More Exceptional Preservation of Organic Material | The Institute for Creation Research
More Exceptional Preservation of Organic Material

The scientific community continues to reel and exhibit bewilderment that well-preserved carbon-based (organic) fossil material regularly appears in sediments supposedly many millions of years old.
 
One recent discovery of organic matrix is “evidence of exceptional preservation in the nacre and prismatic layers of a 66 Ma [million years] bivalve shell.”1
 
The mollusc shell in question is of the common genus Pinna, of which there are dozens of species. Nacre, or mother of pearl, is the iridescent inner surface of many mollusc shells and contains protein—protein that’s not supposed to be there after 66 million years. 

Remarkably, interprismatic proteins are preserved with intact peptide bonds, and suggest an abundance of the amino acid glycine. These findings in a 66 Ma shell support the exceptional quality of organic preservation documented here, which may prove to be relatively common among fossil shells that preserve nacre.1
 
Relatively common? This is an amazing admission by evolutionists who for well-over a century have never expected to find carbon-based material in “ancient” sediments. Why the change of mind? It appears the fact these materials—chemicals and tissues—are common finds today. Now the researchers state,
 
Nacre preservation does not represent an extreme or rare quality of preservation; therefore, the organic compounds observed in the interprismatic matrix (IM) may prove to be relatively common among fossil mollusk shells with nacre.1
 
The above quote could well have been written by a Flood geologist. It would hardly be surprising to find intact peptide bonds and amino acids in bivalve molluscs laid down by the Genesis Flood about 4,500 years ago. Because they are only thousands of years old, these mollusc proteins should be “relatively common among fossil shells.”

It would hardly be surprising to find intact peptide bonds and amino acids in bivalve molluscs laid down by the Genesis Flood about 4,500 years ago. Tweet: It would hardly be surprising to find intact peptide bonds and amino acids in bivalve molluscs laid down by the Genesis Flood about 4,500 years ago.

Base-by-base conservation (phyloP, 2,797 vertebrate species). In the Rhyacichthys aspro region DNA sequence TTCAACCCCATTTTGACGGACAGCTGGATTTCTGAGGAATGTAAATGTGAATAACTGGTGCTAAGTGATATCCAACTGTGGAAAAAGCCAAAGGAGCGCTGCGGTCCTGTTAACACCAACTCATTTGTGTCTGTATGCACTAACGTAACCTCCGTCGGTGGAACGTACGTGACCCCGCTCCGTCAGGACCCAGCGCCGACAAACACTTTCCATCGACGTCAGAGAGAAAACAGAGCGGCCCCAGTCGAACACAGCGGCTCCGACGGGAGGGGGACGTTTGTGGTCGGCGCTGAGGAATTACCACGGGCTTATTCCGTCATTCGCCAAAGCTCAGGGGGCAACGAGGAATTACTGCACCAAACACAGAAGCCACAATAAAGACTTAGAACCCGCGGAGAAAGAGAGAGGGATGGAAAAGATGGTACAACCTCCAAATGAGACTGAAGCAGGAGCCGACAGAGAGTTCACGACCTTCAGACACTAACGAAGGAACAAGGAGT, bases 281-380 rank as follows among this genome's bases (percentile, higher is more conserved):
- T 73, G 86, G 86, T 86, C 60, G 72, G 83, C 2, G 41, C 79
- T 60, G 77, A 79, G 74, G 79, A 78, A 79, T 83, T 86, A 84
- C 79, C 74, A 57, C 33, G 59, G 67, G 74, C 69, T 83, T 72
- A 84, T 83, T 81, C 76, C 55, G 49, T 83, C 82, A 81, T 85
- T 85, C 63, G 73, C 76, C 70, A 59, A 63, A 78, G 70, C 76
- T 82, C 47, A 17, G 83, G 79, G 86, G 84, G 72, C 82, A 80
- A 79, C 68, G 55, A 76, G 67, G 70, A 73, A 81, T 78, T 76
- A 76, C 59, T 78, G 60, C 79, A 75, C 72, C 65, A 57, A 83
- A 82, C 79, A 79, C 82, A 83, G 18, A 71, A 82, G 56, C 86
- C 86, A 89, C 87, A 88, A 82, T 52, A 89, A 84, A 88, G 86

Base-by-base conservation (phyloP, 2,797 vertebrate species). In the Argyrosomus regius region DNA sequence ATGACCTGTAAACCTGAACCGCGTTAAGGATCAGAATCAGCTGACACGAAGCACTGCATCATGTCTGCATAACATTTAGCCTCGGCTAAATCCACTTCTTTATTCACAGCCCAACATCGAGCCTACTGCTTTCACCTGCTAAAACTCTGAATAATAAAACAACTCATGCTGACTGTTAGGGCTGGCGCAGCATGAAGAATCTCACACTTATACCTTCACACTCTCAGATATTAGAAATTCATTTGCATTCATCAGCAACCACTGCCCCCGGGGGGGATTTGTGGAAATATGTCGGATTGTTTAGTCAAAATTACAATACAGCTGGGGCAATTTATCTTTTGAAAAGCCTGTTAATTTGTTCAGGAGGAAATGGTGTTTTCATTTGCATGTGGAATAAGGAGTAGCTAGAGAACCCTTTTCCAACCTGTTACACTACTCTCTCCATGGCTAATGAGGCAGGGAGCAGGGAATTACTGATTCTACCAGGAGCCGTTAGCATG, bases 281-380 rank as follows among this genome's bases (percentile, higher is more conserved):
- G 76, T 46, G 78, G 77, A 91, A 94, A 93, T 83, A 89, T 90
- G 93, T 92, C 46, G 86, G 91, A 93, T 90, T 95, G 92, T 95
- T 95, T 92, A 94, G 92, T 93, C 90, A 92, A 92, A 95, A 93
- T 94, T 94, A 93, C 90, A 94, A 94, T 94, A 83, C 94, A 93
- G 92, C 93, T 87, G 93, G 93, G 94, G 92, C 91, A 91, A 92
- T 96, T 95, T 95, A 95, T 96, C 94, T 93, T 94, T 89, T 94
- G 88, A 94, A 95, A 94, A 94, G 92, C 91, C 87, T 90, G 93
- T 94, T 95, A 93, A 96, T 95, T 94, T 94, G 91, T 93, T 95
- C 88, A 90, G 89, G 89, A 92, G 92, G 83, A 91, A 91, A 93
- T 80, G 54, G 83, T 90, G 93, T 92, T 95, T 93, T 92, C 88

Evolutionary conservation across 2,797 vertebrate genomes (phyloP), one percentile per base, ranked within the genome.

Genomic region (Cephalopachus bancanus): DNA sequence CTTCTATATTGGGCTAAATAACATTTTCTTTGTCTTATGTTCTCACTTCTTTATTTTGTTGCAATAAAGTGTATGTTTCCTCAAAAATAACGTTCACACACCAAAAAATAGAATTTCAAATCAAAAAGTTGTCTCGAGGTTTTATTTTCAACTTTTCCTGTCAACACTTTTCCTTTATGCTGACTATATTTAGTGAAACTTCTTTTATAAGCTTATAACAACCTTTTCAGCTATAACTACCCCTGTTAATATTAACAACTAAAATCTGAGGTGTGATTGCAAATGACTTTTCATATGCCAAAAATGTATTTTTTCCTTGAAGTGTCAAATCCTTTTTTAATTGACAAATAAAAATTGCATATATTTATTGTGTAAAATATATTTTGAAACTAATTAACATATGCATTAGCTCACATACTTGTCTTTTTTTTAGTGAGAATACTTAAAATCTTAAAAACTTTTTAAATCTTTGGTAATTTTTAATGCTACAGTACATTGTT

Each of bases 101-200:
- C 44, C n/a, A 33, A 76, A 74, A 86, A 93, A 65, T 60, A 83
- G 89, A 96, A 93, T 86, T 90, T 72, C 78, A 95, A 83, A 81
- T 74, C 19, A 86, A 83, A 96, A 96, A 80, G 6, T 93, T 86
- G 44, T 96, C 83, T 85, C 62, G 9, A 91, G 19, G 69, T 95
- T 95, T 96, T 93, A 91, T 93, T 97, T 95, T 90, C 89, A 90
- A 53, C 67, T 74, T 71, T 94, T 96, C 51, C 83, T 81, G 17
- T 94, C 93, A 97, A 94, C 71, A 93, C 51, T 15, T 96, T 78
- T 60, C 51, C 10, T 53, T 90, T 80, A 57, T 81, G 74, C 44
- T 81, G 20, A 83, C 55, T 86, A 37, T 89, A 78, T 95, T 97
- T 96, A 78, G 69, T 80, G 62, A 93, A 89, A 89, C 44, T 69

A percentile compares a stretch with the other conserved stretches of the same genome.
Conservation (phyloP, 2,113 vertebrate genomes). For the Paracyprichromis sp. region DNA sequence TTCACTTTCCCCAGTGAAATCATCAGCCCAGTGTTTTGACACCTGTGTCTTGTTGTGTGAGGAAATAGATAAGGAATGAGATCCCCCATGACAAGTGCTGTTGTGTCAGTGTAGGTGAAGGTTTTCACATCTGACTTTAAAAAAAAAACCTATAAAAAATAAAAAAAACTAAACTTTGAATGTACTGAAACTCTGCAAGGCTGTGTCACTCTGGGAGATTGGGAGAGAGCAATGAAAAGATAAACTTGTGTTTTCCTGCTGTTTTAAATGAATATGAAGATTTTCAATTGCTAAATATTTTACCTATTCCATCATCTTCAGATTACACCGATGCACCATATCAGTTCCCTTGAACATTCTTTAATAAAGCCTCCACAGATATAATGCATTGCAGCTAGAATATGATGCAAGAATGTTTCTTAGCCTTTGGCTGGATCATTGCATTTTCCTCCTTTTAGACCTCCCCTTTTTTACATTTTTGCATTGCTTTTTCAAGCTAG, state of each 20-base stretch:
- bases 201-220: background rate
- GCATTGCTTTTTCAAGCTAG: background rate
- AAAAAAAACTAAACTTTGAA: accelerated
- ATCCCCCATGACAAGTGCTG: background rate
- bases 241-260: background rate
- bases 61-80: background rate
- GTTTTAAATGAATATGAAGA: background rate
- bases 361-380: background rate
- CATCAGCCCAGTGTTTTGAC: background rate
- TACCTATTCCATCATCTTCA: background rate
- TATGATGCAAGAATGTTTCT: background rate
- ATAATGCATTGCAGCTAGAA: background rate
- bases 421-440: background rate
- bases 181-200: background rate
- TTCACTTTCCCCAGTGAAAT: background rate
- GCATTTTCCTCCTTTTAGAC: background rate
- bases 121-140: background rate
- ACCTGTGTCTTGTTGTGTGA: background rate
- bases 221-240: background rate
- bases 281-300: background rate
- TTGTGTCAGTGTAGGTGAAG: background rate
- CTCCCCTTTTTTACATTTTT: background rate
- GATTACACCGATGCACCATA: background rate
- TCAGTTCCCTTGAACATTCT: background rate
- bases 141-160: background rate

http://www.icr.org/article/more-exceptional-preservation-of-organic-material

@icrscience

#Science #Fossil

It’s interesting to note that, for decades, most researchers were not looking for these chemicals or tissues still preserved in fossils—therefore, past documentation has been meager. Now these fossils appear to be common. We predict that, since scientists are now more readily looking for them, we’ll see a great increase in their discovery.
 
References
1. Myers, C. E. et al. 2018. Exceptional preservation of organic matrix and shell microstructure in Late Cretaceous Pinna fossil revealed by photoemission electron spectromicroscopy. Geology. 46 (8): 711.
 
Mr. Frank Sherwin is Research Associate, Senior Lecturer, and Science Writer at the Institute for Creation Research.

The Latest
NEWS
Big Bang Hubble Contradiction Confirmed
Using data obtained from the Hubble Space Telescope, astronomers have confirmed a contradiction between two different estimates of the Hubble constant—an...

CREATION PODCAST
Remembering Mount St. Helens
May 18, 2019, marks the 39th anniversary of the 1980 eruption of Mount St. Helens. Why are we talking about a historic volcano on a podcast about biblical...

NEWS
Rapid Changes in Plants Demonstrate Innate Tracking
A recent study on a plant in the mustard family (Brassica Rapa) provides evidence that plants continuously track environmental changes both in real...

NEWS
Fruit Fly Smell via Incredible Nanopore System
By Frank Sherwin and Jeffrey Tomkins Fruit flies have been the foundational invertebrate of biology research for decades. Not only do they resist change,...

NEWS
Inside May 2019 Acts & Facts
How can you help friends recognize the solid science that confirms creation? What discoveries from biological research support the Bible? How will the...